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Leadership: Watch for Reactions

The other day while watching the making of a short video comedy, I noticed how the director made time to get reaction shots from key members of the cast. Anyone who knows comedy knows that what is often funniest, particularly on film, is not the comic line itself, but the reaction of others to it. The look of surprise, shock, or grimace pays off the gag.

The other day while watching the making of a short video comedy, I noticed how the director made time to get reaction shots from key members of the cast. Anyone who knows comedy knows that what is often funniest, particularly on film, is not the comic line itself, but the reaction of others to it. The look of surprise, shock, or grimace pays off the gag.

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There is a lesson in this for leaders. And it is this: pay attention to how people react to what you do or say. Carl Bass of AutoDesk was recently quoted in the Wall Street Journal as saying that when he became CEO, “My IQ jumped 10 points and I became much funnier.” What Bass discovered is that proximity to power can have unintended effects on people.

Something said in an off-hand manner will be taken as an order. Or something left unsaid may give people license to ignore it. The higher the rank the more ripple effects a leader’s action cause. And for that reason, leaders need to pay attention to their behavior, especially toward people over whom they have authority. More specifically leaders need to stretch their frame of observation so it covers what’s happening now as well as what happens later. Here are some suggestions:

Watch what you say. Words do matter. Be clear, coherent and consistent, as well as frequent. Those are obvious lessons. But pay attention to how people react when you speak. Are they shocked? Are they bored? Are they confused? Do a check with people in the room to make certain you are understood. For important matters, follow up regularly to see that people are doing what you have asked them to do. [Note: Ease up on the profanity when with subordinates. Yes, it is rampant in certain fields – market traders, entertainment, and sports, and the military. But keep in mind, rough language is highly masculine; that can be off-putting to women as well as to men not inured in the culture.]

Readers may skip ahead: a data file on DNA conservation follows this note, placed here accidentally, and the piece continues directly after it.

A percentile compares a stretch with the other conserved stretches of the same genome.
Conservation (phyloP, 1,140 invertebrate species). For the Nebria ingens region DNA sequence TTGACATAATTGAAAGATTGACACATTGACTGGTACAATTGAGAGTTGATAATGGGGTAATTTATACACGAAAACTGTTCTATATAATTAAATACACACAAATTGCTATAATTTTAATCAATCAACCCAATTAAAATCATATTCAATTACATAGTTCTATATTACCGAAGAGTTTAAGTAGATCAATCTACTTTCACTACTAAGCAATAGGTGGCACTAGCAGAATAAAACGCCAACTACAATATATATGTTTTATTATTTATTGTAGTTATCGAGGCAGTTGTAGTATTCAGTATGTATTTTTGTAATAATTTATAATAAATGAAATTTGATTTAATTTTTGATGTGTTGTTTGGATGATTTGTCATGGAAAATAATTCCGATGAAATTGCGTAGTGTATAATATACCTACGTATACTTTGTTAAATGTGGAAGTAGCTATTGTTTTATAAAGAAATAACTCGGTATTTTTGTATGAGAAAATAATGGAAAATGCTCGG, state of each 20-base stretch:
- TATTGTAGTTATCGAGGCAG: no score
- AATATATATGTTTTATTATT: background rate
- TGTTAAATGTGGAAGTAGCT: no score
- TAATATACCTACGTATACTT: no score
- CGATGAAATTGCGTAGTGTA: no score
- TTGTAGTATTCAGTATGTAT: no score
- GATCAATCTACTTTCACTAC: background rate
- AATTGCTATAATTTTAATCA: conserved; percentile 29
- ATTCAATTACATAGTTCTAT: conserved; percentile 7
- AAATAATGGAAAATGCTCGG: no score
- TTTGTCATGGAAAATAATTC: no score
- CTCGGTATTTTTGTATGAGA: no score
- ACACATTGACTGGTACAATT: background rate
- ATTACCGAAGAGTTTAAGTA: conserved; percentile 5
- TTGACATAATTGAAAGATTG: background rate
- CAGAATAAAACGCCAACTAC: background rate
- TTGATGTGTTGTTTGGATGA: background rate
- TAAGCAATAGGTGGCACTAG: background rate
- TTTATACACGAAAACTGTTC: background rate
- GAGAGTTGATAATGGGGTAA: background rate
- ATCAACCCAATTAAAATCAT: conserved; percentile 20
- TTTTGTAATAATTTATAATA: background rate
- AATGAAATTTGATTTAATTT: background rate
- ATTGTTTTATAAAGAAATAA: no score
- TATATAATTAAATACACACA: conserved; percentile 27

Watch what you do. Actions speak louder than words. For example, when the person in charge appears annoyed or irritated, people pay attention. The boss’s displeasure can cause people to squirm or sink in their seats. Sometimes the stern look is necessary; it helps get people focused. On the other hand, there are times when the boss may be thinking about something else and as a result look frustrated when he is not. In medieval times, such looks could send a man to the chopping block. Today it may send teams off on tangents, trying to please a boss who is not displeased in the least. Good advice for senior leaders is to get in the habit of relaxing their facial muscles.

Watch for what does NOT occur. Bosses get pushed and pulled in multiple directions. It takes discipline to remember what you said, or didn’t say. To ensure you stay on track, make notes of key decisions. Put notes into your planning schedule so you can be certain to follow up with people at key milestones. Also, make it known that your door is open. Insist on being in the loop, but not part of the loop. That is, you want information, but you don’t want to be doing the work of the team.

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Here’s a note of caution. When you are the top dog, everyone is trying to curry favor with you. Beware of the person who brings you nothing but good news about himself, but nothing but bad news about others. He is the perennial-pleasure type who measures your office and sits in your chair when you are not around. He wants your job and is willing to treat others shamefully to get what he wants. Most leaders are adept at rooting out these “ferret types,” but not always. As a result, the organization is the poorer for the plotting and back-stabbing of these perennial pleasers.

Sooner or later all leaders have their twilight. Dwight Eisenhower joked that leaving the presidency hurt his golf game. “A lot more people beat me now.” That’s a lesson in humility that every leader needs to keep front and center. Sometimes the legacy of leadership is less about individual actions but rather about collection actions, starting with the development of others to take the lead. That is a long-term reaction to what you do in the here and now, and so it is important to lead always with eyes and ears wide open.

Sources:Phred Dvorak “In the Lead: A Different Animal Seeks the No. 1 Job; Often, It’s Not No. 2” Wall Street Journal 10.22.07

John Baldoni • Leadership Expert:Executive Coach/Author/Speaker • Baldoni Consulting, LLC • www.johnbaldoni.com